In Andrea Markus' West African class at The Ailey School in New York City, listening is just as important as moving. “My goal is to get them to really listen for what makes each rhythm distinct," she says. As her 7- to 8-year-old students sing, hear the drummer and then dance the steps, they become familiar with two to three djembe rhythms each year. “If you break it down and repeat it every week, the things they can do by the end of the year are impressive," Markus says.
Because West African dance doesn't have codified terminology, Markus frequently creates her own names for movements based on imagery. “If we do a step that goes side to side that looks like swimming, I'll call it the water step," she says. “That works for me with young kids, and it makes the step work for them." She also threads modern dance concepts into class. “As a modern dancer first, I love Laban terminology, so I do throw it in," she says. Movement qualities (sharp vs. fluid), spatial levels (low, middle, high) and body actions (flexing and extending the spine) all find their way into her lessons. Since improvisation is also a big part of West African, Markus incorporates it into her warm-up and has students improvise while they change lines in space.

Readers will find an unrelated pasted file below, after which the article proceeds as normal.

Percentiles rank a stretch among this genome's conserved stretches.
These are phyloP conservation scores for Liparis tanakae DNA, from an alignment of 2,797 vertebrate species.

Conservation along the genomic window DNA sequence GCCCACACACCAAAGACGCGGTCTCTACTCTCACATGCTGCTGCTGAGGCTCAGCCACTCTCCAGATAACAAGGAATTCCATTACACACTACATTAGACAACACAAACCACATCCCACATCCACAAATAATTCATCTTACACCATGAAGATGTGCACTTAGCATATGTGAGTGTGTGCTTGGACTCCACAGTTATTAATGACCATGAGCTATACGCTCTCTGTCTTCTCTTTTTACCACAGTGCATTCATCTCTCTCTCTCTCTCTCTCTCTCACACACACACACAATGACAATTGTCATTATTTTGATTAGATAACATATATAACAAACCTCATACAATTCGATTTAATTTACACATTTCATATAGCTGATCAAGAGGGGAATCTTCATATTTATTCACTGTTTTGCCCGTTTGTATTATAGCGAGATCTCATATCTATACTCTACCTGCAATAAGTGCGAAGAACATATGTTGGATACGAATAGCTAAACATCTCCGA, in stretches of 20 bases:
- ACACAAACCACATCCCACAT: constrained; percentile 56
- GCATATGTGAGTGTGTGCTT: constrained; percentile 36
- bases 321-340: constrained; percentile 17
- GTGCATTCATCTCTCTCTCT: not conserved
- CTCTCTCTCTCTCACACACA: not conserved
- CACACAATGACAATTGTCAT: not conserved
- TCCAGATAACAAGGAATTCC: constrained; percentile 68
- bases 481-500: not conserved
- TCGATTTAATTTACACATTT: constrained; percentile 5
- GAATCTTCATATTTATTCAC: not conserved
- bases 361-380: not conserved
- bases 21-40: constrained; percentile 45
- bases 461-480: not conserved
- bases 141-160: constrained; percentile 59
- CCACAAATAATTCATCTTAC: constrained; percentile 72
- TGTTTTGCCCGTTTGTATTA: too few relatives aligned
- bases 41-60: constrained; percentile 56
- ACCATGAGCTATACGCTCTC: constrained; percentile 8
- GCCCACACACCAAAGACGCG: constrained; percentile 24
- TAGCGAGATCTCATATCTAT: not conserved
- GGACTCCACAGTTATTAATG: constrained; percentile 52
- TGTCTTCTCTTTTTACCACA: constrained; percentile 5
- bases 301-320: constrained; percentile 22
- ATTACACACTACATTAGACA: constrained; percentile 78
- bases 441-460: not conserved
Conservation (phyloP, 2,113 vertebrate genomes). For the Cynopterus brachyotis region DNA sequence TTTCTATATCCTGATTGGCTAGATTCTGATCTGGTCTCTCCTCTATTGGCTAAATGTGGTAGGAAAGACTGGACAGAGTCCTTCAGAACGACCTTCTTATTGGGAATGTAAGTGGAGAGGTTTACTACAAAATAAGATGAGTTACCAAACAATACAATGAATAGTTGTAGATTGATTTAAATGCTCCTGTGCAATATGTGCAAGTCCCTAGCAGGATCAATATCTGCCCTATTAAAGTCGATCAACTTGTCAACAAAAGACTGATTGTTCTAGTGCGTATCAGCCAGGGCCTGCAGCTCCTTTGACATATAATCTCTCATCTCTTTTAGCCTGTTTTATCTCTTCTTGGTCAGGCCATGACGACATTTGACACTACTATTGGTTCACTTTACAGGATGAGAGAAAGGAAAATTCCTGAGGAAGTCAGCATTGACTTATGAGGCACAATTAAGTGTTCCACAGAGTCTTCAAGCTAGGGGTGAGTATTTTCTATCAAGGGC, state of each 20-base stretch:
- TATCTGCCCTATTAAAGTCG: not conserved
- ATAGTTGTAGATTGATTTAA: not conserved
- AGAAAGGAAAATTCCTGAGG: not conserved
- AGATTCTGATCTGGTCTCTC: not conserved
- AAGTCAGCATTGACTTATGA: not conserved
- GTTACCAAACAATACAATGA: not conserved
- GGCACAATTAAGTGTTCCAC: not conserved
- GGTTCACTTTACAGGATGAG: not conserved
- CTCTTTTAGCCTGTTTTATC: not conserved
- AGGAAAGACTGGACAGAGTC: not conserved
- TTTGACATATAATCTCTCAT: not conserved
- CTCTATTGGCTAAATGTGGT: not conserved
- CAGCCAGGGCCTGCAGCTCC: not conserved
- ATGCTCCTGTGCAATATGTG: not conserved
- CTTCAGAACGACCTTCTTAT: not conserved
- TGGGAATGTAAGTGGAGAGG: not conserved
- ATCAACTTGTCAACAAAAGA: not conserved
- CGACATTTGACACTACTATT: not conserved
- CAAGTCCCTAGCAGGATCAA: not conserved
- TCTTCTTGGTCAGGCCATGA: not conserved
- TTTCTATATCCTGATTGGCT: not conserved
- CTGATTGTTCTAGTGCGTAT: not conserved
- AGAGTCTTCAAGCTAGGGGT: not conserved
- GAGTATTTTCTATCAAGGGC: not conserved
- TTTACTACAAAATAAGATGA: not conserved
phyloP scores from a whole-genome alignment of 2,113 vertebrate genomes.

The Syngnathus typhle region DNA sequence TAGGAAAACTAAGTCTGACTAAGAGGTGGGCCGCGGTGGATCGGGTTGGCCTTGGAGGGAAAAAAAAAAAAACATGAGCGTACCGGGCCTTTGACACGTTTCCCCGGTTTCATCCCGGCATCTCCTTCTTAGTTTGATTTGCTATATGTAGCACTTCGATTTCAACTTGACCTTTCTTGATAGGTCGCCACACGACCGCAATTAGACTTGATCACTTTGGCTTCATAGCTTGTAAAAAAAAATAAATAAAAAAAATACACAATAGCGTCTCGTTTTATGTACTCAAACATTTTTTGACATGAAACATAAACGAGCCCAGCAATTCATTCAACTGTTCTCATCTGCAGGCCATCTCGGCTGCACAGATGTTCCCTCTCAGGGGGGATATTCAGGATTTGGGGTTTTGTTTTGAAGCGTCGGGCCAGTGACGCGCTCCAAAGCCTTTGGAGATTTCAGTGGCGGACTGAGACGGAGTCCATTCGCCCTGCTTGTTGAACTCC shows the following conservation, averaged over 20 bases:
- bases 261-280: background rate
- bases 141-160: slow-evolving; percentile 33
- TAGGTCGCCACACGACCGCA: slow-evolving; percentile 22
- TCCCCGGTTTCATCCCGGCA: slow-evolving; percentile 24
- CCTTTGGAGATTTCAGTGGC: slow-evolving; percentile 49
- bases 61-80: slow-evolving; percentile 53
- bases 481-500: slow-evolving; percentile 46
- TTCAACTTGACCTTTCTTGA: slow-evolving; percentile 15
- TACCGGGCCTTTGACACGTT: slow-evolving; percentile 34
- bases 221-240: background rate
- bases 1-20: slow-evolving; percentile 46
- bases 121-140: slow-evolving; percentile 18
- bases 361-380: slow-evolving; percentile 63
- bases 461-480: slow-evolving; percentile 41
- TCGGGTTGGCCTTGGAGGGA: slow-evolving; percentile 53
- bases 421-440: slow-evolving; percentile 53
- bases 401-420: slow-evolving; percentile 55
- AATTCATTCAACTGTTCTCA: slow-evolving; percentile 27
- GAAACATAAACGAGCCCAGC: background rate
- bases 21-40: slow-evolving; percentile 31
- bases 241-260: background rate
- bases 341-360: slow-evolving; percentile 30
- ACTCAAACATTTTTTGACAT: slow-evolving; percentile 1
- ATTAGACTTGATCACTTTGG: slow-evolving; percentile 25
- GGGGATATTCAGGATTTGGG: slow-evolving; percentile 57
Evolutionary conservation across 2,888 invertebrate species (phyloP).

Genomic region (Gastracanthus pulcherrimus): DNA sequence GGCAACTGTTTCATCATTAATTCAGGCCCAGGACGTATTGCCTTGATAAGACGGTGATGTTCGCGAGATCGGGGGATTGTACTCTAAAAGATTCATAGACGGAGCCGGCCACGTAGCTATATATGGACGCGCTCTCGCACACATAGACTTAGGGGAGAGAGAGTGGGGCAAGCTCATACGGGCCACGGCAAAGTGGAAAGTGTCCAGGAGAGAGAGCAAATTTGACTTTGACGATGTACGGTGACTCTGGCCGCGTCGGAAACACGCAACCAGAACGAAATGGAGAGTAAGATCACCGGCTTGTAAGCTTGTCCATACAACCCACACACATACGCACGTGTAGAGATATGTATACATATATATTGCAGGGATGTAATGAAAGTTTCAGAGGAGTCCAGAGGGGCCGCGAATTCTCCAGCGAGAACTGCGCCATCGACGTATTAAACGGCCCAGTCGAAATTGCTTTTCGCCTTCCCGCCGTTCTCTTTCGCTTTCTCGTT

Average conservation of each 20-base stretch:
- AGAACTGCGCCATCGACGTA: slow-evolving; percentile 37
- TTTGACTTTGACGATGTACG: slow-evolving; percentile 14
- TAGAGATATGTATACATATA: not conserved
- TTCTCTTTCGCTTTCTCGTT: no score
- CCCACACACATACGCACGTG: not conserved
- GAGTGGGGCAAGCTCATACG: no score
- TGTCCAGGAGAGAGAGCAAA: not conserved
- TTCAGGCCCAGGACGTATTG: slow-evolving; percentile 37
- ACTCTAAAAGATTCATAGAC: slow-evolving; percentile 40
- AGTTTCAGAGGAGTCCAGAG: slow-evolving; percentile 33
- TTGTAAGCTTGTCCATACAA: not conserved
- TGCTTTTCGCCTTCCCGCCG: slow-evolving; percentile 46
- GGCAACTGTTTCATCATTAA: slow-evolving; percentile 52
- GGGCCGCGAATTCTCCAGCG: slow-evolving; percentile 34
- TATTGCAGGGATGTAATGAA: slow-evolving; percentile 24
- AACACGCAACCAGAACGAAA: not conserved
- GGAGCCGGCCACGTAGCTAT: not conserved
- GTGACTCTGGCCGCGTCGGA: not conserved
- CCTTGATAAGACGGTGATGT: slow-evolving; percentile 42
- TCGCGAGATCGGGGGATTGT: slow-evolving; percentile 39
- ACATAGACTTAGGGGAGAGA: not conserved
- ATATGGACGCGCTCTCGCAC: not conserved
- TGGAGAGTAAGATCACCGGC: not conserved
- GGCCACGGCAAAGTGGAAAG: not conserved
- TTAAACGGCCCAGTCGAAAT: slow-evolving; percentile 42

In addition to basic studio etiquette like wearing proper attire and being respectful, Markus has one classroom rule that is very important to her: As class comes to a close, she has students put their hands over their hearts and say “thank you" to the musician. “The drummer works really hard for us, so we never leave class without saying 'thank you,'" she says.